chapter  8
Teacher Responsibility: What Does it Mean for Teachers’ Motivation and Emotions?
ByFani Lauermann, Stuart A. Karabenick
Pages 17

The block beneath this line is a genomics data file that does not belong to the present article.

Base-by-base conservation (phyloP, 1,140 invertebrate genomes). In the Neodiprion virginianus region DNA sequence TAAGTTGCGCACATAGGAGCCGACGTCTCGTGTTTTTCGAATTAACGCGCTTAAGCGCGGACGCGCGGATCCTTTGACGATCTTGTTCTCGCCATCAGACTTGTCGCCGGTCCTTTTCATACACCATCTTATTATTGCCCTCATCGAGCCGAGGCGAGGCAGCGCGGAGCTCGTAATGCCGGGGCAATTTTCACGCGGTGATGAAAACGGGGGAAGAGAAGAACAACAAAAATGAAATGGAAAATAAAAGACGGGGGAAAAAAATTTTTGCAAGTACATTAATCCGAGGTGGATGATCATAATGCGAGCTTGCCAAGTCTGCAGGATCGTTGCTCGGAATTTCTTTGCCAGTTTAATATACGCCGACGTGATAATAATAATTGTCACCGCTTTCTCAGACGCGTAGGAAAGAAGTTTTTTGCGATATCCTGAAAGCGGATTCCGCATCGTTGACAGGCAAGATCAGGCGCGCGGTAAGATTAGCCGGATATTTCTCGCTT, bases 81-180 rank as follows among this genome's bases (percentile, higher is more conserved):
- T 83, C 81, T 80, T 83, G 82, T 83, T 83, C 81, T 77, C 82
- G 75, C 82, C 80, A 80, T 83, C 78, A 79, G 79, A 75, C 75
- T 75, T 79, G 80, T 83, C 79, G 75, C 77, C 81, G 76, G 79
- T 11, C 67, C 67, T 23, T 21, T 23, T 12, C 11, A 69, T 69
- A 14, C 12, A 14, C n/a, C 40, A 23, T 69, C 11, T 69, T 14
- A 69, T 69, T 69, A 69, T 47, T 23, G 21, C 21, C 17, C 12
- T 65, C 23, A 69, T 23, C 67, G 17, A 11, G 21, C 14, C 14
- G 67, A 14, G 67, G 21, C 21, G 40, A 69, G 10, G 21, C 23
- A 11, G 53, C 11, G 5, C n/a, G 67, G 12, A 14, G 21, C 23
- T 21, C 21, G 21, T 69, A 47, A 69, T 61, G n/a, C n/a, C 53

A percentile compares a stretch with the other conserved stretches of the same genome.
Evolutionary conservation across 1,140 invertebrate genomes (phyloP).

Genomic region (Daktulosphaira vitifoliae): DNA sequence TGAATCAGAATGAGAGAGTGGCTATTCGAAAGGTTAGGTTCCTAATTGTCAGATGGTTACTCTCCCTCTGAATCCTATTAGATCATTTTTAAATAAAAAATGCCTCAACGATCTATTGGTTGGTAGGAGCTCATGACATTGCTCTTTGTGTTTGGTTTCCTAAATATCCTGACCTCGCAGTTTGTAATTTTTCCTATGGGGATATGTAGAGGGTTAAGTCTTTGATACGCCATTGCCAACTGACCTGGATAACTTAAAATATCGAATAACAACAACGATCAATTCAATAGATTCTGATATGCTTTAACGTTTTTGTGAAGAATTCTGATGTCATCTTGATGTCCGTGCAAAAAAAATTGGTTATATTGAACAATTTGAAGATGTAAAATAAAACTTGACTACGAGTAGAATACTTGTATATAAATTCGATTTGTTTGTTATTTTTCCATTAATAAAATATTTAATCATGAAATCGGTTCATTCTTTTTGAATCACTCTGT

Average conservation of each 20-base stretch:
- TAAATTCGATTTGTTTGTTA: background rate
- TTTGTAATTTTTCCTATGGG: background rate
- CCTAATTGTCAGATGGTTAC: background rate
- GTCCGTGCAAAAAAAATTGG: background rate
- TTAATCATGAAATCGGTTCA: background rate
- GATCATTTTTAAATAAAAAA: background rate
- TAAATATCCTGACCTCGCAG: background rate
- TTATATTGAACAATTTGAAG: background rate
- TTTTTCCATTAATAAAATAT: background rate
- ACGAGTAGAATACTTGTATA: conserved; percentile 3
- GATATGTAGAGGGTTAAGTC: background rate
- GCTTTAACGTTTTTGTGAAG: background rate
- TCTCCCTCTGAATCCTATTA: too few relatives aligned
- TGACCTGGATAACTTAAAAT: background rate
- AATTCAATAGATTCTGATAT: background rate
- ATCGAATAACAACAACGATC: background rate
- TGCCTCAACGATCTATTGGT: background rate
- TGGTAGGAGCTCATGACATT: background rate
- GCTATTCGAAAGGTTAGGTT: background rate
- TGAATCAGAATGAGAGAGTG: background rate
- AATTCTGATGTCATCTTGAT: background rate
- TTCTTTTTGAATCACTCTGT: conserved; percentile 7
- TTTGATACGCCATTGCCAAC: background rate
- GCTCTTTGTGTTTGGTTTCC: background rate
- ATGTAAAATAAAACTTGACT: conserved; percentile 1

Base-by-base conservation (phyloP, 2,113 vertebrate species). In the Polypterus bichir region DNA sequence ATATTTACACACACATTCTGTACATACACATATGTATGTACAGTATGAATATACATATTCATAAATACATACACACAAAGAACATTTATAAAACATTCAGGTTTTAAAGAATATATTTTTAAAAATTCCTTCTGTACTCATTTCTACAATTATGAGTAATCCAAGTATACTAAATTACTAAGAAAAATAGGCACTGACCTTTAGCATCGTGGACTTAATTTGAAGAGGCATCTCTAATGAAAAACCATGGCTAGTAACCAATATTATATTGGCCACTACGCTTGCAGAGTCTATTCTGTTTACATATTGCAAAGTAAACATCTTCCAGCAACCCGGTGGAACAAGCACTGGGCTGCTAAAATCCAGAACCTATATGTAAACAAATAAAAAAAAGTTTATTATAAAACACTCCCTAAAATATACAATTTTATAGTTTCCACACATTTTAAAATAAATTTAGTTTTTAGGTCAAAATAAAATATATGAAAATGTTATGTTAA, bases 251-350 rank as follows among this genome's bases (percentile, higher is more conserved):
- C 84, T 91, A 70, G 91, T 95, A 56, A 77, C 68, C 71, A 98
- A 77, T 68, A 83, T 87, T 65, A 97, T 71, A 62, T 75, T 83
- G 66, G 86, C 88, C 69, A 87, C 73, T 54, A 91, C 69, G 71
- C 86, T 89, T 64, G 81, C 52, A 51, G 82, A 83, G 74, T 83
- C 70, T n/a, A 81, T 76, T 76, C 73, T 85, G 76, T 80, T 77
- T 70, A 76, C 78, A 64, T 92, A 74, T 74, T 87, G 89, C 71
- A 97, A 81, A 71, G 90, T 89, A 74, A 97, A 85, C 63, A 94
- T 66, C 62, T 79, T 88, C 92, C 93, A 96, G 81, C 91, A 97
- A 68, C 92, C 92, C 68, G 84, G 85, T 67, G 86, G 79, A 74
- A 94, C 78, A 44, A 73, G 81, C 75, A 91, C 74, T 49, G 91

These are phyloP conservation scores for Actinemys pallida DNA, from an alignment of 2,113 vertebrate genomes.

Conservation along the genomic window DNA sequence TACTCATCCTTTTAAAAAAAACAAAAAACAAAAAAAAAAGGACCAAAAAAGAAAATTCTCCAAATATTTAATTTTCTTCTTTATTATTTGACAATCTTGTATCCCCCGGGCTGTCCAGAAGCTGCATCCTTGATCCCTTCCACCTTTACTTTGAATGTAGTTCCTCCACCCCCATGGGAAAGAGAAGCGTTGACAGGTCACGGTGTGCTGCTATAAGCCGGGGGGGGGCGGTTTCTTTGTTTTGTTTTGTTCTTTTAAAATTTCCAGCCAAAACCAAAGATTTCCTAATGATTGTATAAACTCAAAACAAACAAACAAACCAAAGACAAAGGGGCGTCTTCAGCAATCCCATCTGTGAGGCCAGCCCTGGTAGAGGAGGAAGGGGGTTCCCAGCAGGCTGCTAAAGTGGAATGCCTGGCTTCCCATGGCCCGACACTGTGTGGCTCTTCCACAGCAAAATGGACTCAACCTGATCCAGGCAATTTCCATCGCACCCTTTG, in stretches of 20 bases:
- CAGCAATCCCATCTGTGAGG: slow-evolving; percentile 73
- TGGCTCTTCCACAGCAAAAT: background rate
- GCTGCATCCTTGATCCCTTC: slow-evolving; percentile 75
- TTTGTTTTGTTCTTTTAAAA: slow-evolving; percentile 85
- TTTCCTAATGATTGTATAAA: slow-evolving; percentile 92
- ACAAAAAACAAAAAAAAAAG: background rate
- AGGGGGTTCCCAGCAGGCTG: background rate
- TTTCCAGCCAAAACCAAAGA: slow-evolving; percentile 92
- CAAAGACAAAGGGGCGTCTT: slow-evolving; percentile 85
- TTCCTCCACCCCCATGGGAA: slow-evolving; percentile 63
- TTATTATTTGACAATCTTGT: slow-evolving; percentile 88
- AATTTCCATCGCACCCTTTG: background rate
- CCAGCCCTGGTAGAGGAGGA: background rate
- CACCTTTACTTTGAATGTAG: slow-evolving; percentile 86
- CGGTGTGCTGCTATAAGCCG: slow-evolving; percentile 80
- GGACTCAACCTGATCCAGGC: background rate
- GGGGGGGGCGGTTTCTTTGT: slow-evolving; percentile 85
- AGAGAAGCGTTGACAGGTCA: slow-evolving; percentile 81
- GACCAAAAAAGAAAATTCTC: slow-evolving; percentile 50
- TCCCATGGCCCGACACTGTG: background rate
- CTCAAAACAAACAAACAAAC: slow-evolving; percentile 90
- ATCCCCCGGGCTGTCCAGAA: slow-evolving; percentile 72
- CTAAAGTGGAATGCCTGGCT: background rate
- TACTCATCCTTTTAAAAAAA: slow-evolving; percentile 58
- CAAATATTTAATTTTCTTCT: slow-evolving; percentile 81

Personal responsibility is a key construct in multiple theoretical frameworks in psychology. These include attribution theory (Weiner, 1995), the job characteristics model (Hackman & Oldham, 1976), personality frameworks (Bierhoff et al., 2005; D. G. Winter, 1992), and, to some extent, self-discrepancy theory (Higgins, 1987, 1997) and self-determination theory (Bacon, 1991; Deci & Ryan, 2000; Deci, Spiegel, Ryan, Koestner, & Kauffman, 1982). Collectively, research from these perspectives provides overwhelming support that one’s sense of personal responsibility is associated with an individual’s psychological well-being and performance. Examples include links between personal responsibility and professional success (Hackman, 1980; D. G. Winter, 1991), goal commitment, achievement motivation and selfeffi cacy (Bierhoff et al., 2005; Guskey, 1988), and self-regulation and emotional vulnerability (Higgins, 1997; Higgins, Bond, Klein, & Strauman, 1986; Higgins, Roney, Crowe, & Hymes, 1994). Thus, considerable evidence suggests that responsibility has important implications for motivation and emotion.